Oregon Coast Landmarks: Walking Newport's Historic Bayfront
(Newport, Oregon) – It's paradoxically both bustling and laidback: a place of almost frenetic industrial activity mixed with a variety of means of relaxation and repose. Upscale restaurants and indie fast food joints sit side by side, as great, behemoth ships lumber past, in and out of Yaquina Bay to catch fish or deliver large bundles to port.
This is Newport's Historic Bayfront, a chunk of the central Oregon coast town that is away from the beach itself, but has much of the vibe and aroma.
Bay Boulevard is the main thoroughfare through the active madness, as the concept of a “working bayfront” - which officials use to coax visitors in – comes into serious play here. There's no doubt those forklifts and chugging ships wandering this way and that are truly engaged in earning their wages for the day.
There are times you can reap this benefit. That old cliché of “walking right up to the docks and buying fish from fishermen” comes true right here. In some spots, you can literally do that.
The fish processing plants, often the source of a nasty but necessary fishy smell – which seems to have disappeared in recent years – are gussied up in colorful murals of giant aquatic beasts floating above you. There's an almost Terry Gilliam-esque industrial look to the plants, a fascinating complexity of utilitarian functions bundled together along picturesque docks. But those murals soften that, and help create a kind of mystical atmosphere.
Wander these docks even just a tad and you'll come to a variety of spots where crab pots get chucked into the salt water. There are numerous places to rent these along the docks – but you'll need to get a state license for crabbing first.
If small business is the engine of the economy, than Newport's Bayfront is also going to be historical for adding a quirky side to the national exchange of goods and services. The idea of “funky little shops” gets a whole new meaning in spots along here, whether or not they are gaudy and touristy. It can, at times, be an eye-opening experience, full of varying degrees of wonder.
All this crabbing, wandering and walking is done to the constant presence of the famed Yaquina Bay Bridge, which seems to keep watch over everything.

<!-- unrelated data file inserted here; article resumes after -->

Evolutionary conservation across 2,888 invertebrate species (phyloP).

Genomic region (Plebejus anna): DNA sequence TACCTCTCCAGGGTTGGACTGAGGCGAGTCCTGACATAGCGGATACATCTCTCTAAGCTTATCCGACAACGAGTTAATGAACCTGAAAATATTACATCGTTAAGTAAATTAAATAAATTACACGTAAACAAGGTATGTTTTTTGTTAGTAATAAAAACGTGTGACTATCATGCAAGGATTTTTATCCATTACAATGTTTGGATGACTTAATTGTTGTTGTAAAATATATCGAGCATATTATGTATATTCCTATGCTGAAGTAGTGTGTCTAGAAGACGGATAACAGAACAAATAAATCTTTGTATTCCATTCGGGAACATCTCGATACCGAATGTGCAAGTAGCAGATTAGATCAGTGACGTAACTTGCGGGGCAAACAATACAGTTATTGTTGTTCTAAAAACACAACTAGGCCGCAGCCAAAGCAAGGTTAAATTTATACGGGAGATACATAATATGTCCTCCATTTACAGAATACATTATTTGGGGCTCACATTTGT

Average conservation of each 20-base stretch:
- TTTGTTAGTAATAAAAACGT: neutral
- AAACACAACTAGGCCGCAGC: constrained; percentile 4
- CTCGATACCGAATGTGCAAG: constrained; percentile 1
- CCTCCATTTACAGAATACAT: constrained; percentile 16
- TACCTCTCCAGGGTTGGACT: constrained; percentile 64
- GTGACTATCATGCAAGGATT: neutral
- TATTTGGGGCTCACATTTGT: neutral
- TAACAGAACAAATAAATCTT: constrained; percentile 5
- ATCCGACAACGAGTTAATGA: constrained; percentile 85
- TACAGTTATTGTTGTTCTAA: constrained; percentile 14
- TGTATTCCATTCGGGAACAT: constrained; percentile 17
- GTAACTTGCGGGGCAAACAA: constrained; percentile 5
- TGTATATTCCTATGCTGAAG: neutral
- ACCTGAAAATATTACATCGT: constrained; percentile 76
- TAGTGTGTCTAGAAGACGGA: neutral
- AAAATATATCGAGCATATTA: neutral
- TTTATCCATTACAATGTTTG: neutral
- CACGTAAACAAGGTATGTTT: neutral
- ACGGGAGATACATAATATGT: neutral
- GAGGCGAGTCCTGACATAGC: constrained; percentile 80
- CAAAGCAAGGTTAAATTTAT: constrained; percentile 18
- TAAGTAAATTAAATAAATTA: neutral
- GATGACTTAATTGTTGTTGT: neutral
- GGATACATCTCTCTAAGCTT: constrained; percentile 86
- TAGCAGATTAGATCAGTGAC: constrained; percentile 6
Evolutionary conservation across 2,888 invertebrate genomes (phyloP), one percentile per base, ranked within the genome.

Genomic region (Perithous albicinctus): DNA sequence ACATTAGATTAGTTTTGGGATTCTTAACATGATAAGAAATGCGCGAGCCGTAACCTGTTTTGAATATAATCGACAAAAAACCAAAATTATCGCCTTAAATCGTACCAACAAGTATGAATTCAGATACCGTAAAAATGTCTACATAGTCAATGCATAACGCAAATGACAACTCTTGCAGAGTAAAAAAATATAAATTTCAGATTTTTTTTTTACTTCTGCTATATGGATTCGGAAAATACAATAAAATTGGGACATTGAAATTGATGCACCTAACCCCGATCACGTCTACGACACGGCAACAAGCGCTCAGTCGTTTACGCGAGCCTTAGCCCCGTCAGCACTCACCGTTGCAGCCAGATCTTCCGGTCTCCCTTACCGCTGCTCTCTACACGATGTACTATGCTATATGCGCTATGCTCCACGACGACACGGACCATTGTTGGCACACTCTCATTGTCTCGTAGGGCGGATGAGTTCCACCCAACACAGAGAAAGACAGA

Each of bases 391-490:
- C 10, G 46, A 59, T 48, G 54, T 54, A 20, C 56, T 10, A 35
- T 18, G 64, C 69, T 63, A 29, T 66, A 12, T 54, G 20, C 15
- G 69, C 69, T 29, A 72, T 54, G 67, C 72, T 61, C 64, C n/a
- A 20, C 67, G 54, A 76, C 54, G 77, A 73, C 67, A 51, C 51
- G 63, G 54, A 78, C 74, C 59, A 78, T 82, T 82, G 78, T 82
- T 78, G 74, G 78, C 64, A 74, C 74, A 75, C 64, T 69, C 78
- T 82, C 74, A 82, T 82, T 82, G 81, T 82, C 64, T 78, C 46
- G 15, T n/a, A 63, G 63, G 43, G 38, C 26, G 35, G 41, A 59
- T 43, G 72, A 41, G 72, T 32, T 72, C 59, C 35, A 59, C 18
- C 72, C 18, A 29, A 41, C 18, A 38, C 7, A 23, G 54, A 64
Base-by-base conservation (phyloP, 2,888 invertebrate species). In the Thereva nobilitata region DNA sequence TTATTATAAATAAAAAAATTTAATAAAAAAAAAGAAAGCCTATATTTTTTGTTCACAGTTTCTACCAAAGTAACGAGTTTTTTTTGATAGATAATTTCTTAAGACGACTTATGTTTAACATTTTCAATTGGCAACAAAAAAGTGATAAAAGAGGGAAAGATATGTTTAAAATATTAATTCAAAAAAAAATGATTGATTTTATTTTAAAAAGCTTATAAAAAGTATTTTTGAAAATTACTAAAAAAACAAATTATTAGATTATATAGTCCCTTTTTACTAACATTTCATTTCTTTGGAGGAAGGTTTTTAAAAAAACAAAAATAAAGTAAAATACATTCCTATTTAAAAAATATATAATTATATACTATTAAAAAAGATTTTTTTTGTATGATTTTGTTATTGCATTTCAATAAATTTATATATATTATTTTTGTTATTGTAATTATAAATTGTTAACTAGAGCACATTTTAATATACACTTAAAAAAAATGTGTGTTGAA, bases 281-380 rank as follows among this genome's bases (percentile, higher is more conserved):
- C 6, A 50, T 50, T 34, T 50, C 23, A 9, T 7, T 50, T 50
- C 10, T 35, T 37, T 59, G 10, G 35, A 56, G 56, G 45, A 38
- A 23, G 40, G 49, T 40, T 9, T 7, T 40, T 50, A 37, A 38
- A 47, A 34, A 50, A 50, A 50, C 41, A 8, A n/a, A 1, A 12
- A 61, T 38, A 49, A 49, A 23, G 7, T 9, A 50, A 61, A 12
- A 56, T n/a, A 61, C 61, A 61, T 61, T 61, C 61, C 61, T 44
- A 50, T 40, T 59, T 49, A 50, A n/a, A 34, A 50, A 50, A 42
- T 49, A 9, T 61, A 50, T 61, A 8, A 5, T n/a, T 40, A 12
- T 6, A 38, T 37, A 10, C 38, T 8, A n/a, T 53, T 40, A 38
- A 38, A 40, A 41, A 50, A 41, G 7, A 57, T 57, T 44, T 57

One of the other big attractions along the Historic Bayfront is the constant presence of big, wet barking residents. Sea lions populate many docks and landings here, and their noisy carousing never ceases. There are times when it rises to a fever pitch as bunches of them get worked up over something. It's also fascinating to watch them interact, often bickering for a spot as they nip at each other. At other times, it's a full-on brawl worthy of an episode of “COPS.”
All this bayside fun and frivolity started as early 1856, with an initial visit by a sailing vessel called the Calumet bringing military supplies to troops in Oregon. A few years later, huge oyster beds were discovered in what became Yaquina Bay, as new settlers began shipping lots of them to California and other places with great profit.
In 1864, white Europeans began settling in large numbers, and Newport itself was incorporated in 1882 along the Bayfront, while the area of Nye Beach was still just a village a ways away.
Over the decades, as Newport grew to encompass two lighthouses, the bay became home to a huge fishing fleet and fish processing plants sprung up left and right. The tourist biz kicked into life, and then into high gear in the 1930's when the big Yaquina Bay bridge was finished, and Highway 101 really started to connect. Tourism then became another mainstay of the local economy.
In the 70's and 80's, the Bayfront became a combination of fascinating place of industry, barking wildlife, funky tourist traps, unusual dive bars and a kind of renaissance in new, innovative business models. It was an interesting mix of crusty and creative.
By the 90's, the more innovative side began to take over, although the wacky bars still held court at night. New blood in terms of culinary surprises, a smattering of art galleries and a huge influx of funky shops blended right in with the touristy stuff, like water rides or kitschy museums. Small, indie coffee shops opened up along with some interesting restaurants. A more seedy element took over after dark, but that didn't stop the crowds from flooding these wooden walkways during the day. A fast food fish n chips stand here, a microbrewery there: all stood amidst the rampant fishy smell, the scary wateringholes and the sometimes rundown buildings.
Renovations came and went over the decades, but all the while crabpots were dropped into the bay with gleeful regularity, along with the huge variety of other activities that made memories of people's vacations. That probably began when the bayfront did – long before it was called a “historic” bayfront.
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